collected from relevant sources in Australia and New Zealand
Settings: The research was conducted in New Zealand and the five states and territories in
Australia where, at the time of the research, the title of nurse practitioner was legally
Participants: The research was conducted with a purposeful sample of nurse practitioners
from diverse clinical settings in both countries. Interview and material data were collected
from a range of sources and data were analysed within and across these data modalities.
Results: Findings included identification of three generic standards for nurse practitioner
practice namely, Dynamic Practice, Professional Efficacy and Clinical Leadership. Each of
these standards has a number of practice competencies, each of these competencies with
their own performance indicators.
Conclusions: Generic Standards for nurse practitioner practice will support a standardised
approach and mutual recognition of nurse practitioner authorisation across the two
countries. Additionally these research outcomes can more generally inform education
providers, authorising bodies and clinicians on the standards of practice for the nurse
practitioner whilst also contributing to the current international debate on nurse practitioner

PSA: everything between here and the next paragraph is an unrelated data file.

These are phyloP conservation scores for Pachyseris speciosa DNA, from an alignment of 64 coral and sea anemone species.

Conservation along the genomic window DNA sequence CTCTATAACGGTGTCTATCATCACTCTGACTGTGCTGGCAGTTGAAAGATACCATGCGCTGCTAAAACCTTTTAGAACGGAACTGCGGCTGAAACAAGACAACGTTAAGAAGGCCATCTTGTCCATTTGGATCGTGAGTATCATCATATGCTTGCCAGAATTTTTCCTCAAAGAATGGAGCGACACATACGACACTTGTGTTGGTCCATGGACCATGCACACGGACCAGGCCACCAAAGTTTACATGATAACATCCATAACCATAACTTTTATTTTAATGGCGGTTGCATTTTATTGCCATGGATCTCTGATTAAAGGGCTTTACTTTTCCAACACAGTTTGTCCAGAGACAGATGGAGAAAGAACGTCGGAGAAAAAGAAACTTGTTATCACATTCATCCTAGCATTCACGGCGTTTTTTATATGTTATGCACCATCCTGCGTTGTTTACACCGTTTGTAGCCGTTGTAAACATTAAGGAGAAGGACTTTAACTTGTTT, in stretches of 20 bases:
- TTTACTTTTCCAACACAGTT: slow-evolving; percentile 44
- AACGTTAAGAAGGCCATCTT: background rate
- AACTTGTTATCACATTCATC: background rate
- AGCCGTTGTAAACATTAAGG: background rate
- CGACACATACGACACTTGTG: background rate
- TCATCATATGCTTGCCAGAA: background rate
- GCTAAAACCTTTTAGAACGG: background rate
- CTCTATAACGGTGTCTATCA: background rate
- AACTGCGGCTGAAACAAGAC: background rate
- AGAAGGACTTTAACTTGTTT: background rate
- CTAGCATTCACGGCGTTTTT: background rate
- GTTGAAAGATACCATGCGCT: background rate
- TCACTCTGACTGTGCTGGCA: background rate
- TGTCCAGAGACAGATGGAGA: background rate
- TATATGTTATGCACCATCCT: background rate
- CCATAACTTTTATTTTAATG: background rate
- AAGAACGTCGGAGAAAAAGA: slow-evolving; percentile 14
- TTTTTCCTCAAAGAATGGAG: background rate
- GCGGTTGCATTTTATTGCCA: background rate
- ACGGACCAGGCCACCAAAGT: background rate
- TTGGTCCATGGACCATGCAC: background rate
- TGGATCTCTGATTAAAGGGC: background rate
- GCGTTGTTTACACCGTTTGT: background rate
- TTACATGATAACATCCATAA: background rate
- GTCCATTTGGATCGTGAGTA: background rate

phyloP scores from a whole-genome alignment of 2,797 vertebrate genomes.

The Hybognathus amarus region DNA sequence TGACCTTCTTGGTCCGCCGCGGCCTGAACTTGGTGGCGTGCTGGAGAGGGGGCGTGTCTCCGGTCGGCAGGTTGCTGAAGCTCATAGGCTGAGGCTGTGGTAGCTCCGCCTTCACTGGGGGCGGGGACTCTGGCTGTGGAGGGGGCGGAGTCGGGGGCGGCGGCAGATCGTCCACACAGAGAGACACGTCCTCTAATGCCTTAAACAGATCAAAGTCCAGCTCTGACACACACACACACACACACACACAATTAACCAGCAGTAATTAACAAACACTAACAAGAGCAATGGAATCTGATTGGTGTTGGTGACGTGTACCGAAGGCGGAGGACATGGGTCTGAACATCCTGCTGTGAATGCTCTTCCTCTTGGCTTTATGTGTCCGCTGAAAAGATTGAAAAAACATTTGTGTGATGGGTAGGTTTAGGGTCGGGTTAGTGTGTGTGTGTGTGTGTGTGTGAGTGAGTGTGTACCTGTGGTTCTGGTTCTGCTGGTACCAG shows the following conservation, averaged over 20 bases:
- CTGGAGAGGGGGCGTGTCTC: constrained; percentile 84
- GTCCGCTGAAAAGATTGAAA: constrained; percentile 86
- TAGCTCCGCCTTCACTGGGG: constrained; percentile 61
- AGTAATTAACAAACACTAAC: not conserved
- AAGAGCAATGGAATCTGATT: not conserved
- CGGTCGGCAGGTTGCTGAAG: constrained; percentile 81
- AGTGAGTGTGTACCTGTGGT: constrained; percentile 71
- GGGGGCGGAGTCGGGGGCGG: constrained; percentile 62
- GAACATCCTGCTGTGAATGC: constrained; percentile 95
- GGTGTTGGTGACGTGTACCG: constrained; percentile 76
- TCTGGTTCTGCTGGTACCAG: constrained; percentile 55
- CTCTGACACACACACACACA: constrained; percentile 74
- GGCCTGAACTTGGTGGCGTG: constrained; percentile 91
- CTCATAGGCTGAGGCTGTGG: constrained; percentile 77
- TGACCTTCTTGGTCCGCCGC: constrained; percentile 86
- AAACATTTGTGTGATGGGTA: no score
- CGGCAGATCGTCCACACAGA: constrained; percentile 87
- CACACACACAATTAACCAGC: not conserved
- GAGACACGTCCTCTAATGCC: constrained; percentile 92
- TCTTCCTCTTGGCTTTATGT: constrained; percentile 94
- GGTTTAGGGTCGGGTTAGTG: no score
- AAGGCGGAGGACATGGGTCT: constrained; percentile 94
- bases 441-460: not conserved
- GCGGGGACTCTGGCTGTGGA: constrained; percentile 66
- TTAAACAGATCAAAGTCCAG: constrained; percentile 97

standards and scope of practice.
Key words; Nurse practitioner, capability, practice competencies, practice standards
What this paper adds
What is already known on this topic?
• • Development of the nurse practitioner role around the world has been dogged by
inconsistency in terms of role definition.
• • There is no evidence in the literature of the development of research-informed
competency standards for the nurse practitioner.
• • The literature on practice competencies is scant with most of the information being
related to competencies for advanced practice or clinical nurse specialist roles and
few of these are informed by empirical research.
What do we now know as a result of this study?
• • The competency framework that defines the expectations of nurse practitioner
practice is structured across three generic Standards namely, Dynamic Practice,
Professional Efficacy and Clinical Leadership.
• • In addition to this competency framework, nurse practitioner practice must